Learn about animals, weather and natural disasters, alternative energy, environmental politics and space.
Fri, Jan 23, 2015 3:22 PM
Better technology and more accessible data are helping drive new change.
Before they become adults, these tiny creatures stay safe in a beautiful, fiber-optic way.
NPR's Skunk Bear group pays musical tribute to the world's last Pinta Island tortoise.
A lucky photographer captures a squirrel moving her babies one by one to a new den, showing off some serious muscle in the process!
When researchers turned to the natural world for solutions, they found them in this odd and beautiful diving bird.
Despite disagreeing with a recent study, the Curiosity rover team encourages outside studies that interpret and offer potential insights into their data.
Not only will researchers study the effects of when fans get excited, but they'll try a 'Early Football Rowdiness Warnings' to anticipate when fans will rattle the stadium.
Crowd-sourced scientific initiative is equipping snowy owls with GPS transmitters, allowing us to follow the mysterious birds' movements on a minute-by-minute basis.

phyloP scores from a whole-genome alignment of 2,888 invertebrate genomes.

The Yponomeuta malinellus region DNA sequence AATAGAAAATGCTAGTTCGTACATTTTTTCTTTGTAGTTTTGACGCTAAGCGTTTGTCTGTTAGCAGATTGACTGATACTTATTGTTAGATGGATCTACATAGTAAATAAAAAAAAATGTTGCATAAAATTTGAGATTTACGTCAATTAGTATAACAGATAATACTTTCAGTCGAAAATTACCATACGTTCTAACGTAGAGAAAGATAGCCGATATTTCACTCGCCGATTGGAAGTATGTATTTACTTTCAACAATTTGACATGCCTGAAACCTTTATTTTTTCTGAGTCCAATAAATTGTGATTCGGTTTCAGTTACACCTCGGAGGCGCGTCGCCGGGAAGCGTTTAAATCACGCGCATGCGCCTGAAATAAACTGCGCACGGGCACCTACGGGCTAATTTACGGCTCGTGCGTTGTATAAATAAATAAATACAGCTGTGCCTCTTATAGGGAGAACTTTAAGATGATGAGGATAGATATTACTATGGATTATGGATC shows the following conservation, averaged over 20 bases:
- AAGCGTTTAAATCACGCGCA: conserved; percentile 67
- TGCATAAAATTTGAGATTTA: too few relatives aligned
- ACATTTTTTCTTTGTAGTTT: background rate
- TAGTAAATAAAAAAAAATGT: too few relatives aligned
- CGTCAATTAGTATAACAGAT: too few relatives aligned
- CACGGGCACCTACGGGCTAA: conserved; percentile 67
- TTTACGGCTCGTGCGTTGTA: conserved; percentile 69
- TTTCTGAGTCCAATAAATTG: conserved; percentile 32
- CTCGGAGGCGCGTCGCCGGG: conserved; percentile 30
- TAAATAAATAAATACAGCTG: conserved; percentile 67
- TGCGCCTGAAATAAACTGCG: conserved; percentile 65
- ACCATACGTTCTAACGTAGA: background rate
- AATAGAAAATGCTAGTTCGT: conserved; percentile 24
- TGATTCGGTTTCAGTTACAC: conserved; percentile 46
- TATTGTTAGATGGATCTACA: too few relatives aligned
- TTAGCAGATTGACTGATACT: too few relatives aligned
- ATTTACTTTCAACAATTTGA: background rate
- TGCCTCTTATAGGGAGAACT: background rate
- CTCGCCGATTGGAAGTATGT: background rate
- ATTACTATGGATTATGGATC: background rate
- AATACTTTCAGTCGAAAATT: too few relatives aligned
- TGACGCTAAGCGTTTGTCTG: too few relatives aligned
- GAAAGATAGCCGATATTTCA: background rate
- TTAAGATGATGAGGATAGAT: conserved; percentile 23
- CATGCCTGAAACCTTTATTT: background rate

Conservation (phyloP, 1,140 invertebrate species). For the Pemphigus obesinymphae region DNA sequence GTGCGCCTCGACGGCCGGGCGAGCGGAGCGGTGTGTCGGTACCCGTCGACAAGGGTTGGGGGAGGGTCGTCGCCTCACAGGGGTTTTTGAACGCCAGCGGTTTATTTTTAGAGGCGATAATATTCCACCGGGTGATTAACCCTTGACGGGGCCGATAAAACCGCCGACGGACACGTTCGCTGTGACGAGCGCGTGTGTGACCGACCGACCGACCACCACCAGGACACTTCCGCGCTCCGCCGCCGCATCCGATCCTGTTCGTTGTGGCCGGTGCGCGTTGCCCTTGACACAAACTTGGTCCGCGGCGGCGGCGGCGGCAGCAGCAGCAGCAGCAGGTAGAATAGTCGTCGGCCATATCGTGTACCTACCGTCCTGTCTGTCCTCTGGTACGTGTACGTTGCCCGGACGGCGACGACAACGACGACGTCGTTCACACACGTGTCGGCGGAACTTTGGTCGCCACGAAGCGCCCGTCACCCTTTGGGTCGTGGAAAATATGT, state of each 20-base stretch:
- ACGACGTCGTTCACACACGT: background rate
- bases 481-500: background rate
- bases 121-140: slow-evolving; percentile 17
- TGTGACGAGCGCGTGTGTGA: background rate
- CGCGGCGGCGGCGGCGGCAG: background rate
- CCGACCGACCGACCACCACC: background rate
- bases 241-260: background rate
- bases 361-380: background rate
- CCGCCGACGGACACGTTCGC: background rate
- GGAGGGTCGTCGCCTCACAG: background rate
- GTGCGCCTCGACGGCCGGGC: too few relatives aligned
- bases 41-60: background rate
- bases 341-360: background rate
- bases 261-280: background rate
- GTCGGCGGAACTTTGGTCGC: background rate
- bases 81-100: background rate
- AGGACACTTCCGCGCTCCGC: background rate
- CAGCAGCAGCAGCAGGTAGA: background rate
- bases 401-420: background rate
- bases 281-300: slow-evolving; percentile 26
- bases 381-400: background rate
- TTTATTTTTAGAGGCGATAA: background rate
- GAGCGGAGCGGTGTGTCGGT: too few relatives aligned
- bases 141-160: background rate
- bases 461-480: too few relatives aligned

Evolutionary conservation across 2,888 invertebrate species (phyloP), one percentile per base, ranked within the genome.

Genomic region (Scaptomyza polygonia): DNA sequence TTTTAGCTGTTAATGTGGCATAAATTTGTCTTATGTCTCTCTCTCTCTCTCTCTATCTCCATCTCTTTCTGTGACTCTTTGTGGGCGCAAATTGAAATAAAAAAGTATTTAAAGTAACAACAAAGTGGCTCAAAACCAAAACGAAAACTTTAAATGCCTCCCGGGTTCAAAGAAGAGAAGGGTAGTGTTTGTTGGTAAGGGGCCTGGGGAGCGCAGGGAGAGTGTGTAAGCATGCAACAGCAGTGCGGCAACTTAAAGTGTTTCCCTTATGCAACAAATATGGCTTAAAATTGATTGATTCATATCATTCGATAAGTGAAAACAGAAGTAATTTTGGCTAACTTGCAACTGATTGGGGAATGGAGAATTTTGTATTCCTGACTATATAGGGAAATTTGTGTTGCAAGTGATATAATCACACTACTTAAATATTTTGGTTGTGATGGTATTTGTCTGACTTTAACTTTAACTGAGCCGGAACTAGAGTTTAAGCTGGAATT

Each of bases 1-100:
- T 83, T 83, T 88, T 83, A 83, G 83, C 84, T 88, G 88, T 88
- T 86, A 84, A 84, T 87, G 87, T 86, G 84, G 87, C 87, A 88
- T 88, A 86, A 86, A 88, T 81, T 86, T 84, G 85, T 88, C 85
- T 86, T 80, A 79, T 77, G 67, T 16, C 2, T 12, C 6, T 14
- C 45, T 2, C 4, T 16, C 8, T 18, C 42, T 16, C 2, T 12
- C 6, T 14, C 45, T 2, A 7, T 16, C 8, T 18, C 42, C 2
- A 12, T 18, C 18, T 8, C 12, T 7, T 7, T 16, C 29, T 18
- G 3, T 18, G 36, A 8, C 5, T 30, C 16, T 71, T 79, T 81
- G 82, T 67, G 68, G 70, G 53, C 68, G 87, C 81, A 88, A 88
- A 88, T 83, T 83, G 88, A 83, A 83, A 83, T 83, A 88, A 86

Landing a rocket on the platform is part of SpaceX's plan to develop reusable rockets.
As nation states delay, these cities have ambitious renewable energy goals.
Melbourne-based photographer Emma Phillips describes the series as 'a poetic exploration of and tribute to Australia's monolithic landscape.'
If you know how oysters make pearls, you're half the way to understanding this curious ice phenomenon.
An animal-welfare group is seeking help sewing mittens for koalas burned in Australia's recent bushfires.
These deciduous conifers have their name for a good reason.
The image reveals striking details of the galaxy, which is located about 2.5 million light-years from Earth.
A new study suggests that the people of Easter Island were suffering before Europeans arrived.
Activist and author blogs about politics, energy and Earth's resources.
Science journalist blogs about humans and other wildlife.